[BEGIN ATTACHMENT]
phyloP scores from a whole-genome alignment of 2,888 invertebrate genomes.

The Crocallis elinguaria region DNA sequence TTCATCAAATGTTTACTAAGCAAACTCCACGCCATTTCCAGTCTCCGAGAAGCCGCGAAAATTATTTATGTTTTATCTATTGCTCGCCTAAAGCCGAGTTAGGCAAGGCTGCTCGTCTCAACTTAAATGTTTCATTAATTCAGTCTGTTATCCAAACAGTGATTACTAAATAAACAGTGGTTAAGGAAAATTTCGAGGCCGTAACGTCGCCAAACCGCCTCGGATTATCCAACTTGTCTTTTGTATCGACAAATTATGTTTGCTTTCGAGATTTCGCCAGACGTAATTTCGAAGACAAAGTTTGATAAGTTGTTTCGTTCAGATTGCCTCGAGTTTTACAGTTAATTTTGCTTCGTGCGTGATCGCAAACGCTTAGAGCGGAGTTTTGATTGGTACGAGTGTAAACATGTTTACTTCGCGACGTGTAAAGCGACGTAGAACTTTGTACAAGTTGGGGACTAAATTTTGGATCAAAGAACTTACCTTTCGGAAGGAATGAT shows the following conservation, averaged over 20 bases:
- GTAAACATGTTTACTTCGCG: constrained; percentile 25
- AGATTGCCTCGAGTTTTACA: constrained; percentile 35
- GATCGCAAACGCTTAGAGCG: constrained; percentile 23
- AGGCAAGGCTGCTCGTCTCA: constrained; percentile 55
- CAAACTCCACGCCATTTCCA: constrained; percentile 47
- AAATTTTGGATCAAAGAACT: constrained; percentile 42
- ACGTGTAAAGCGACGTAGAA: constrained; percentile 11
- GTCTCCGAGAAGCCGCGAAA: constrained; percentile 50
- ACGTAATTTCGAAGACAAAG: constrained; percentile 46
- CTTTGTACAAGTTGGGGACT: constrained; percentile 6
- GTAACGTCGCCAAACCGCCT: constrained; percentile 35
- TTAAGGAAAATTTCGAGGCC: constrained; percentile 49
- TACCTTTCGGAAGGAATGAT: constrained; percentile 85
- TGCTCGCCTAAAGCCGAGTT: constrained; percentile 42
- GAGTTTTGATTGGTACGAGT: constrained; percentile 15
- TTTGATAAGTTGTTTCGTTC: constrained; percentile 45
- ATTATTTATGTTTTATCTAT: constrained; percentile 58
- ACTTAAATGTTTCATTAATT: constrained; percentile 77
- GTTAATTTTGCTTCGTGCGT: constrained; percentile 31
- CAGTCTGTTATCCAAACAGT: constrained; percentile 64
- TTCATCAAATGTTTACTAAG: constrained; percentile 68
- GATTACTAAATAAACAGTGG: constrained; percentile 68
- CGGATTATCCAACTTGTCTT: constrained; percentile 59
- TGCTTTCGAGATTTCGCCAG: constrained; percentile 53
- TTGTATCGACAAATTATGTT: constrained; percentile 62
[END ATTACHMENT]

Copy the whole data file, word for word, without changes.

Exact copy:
phyloP scores from a whole-genome alignment of 2,888 invertebrate genomes.

The Crocallis elinguaria region DNA sequence TTCATCAAATGTTTACTAAGCAAACTCCACGCCATTTCCAGTCTCCGAGAAGCCGCGAAAATTATTTATGTTTTATCTATTGCTCGCCTAAAGCCGAGTTAGGCAAGGCTGCTCGTCTCAACTTAAATGTTTCATTAATTCAGTCTGTTATCCAAACAGTGATTACTAAATAAACAGTGGTTAAGGAAAATTTCGAGGCCGTAACGTCGCCAAACCGCCTCGGATTATCCAACTTGTCTTTTGTATCGACAAATTATGTTTGCTTTCGAGATTTCGCCAGACGTAATTTCGAAGACAAAGTTTGATAAGTTGTTTCGTTCAGATTGCCTCGAGTTTTACAGTTAATTTTGCTTCGTGCGTGATCGCAAACGCTTAGAGCGGAGTTTTGATTGGTACGAGTGTAAACATGTTTACTTCGCGACGTGTAAAGCGACGTAGAACTTTGTACAAGTTGGGGACTAAATTTTGGATCAAAGAACTTACCTTTCGGAAGGAATGAT shows the following conservation, averaged over 20 bases:
- GTAAACATGTTTACTTCGCG: constrained; percentile 25
- AGATTGCCTCGAGTTTTACA: constrained; percentile 35
- GATCGCAAACGCTTAGAGCG: constrained; percentile 23
- AGGCAAGGCTGCTCGTCTCA: constrained; percentile 55
- CAAACTCCACGCCATTTCCA: constrained; percentile 47
- AAATTTTGGATCAAAGAACT: constrained; percentile 42
- ACGTGTAAAGCGACGTAGAA: constrained; percentile 11
- GTCTCCGAGAAGCCGCGAAA: constrained; percentile 50
- ACGTAATTTCGAAGACAAAG: constrained; percentile 46
- CTTTGTACAAGTTGGGGACT: constrained; percentile 6
- GTAACGTCGCCAAACCGCCT: constrained; percentile 35
- TTAAGGAAAATTTCGAGGCC: constrained; percentile 49
- TACCTTTCGGAAGGAATGAT: constrained; percentile 85
- TGCTCGCCTAAAGCCGAGTT: constrained; percentile 42
- GAGTTTTGATTGGTACGAGT: constrained; percentile 15
- TTTGATAAGTTGTTTCGTTC: constrained; percentile 45
- ATTATTTATGTTTTATCTAT: constrained; percentile 58
- ACTTAAATGTTTCATTAATT: constrained; percentile 77
- GTTAATTTTGCTTCGTGCGT: constrained; percentile 31
- CAGTCTGTTATCCAAACAGT: constrained; percentile 64
- TTCATCAAATGTTTACTAAG: constrained; percentile 68
- GATTACTAAATAAACAGTGG: constrained; percentile 68
- CGGATTATCCAACTTGTCTT: constrained; percentile 59
- TGCTTTCGAGATTTCGCCAG: constrained; percentile 53
- TTGTATCGACAAATTATGTT: constrained; percentile 62